Also called hydatidiform mole, the molar pregnancy can be either foetal (there is a baby), or afoetal (there is no baby). It is an overgrowth of the placental (trophoblastic) tissue. This situation is detected when abnormally high HCG (human chorionic gonadotrophin) hormone levels are found during routine pregnancy blood tests. 1:1,500 will be molar pregnancies and there is a 1;76 slightly increased chance of another one.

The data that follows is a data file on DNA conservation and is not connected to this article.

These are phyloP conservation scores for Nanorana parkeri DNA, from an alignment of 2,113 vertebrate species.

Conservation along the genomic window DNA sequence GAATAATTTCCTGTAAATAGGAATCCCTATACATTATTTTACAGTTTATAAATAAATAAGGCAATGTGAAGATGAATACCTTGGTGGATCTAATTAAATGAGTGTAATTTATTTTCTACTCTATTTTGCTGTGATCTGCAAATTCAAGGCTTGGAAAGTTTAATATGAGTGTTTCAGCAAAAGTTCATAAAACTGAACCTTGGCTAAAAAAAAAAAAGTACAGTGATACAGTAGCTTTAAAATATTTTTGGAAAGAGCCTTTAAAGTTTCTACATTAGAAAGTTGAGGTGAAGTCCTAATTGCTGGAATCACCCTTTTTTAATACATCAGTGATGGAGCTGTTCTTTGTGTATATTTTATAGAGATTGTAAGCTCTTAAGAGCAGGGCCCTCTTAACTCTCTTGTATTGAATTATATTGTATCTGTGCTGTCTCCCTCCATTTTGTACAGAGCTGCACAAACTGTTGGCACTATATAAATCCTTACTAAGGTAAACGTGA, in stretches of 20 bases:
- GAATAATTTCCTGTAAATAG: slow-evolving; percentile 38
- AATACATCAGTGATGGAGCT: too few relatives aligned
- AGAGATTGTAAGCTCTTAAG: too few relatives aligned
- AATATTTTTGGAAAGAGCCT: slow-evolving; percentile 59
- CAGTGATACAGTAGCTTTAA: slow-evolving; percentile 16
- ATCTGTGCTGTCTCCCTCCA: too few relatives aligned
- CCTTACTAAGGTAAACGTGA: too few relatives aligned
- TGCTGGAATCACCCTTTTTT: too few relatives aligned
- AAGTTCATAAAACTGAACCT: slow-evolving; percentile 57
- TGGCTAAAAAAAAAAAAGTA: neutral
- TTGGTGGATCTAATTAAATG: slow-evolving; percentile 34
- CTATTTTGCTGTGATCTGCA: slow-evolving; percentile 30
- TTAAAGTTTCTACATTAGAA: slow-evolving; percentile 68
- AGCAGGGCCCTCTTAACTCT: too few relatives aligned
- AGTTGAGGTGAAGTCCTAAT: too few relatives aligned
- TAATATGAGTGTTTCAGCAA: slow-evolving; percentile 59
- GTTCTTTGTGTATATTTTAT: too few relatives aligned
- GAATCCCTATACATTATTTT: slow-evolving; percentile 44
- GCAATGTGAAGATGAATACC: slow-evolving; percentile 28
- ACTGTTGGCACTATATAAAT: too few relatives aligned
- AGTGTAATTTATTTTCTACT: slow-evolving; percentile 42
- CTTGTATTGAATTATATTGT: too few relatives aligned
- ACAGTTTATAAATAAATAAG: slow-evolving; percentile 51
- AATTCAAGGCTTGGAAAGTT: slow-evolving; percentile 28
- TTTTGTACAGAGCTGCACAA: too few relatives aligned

You would eventually miscarry this pregnancy as it is not viable. Once detected you will be given a D&C immediately as there is a small chance that if left untreated, it can become malignant. Follow-up treatment is very important and usually lasts six months to two years. Treatment involves a blood test every two weeks to measure the pregnancy hormone (HCG). If the test is negative by eight weeks, your follow-up will be six months only. You can not conceive a subsequent pregnancy until your hormone levels have returned to normal.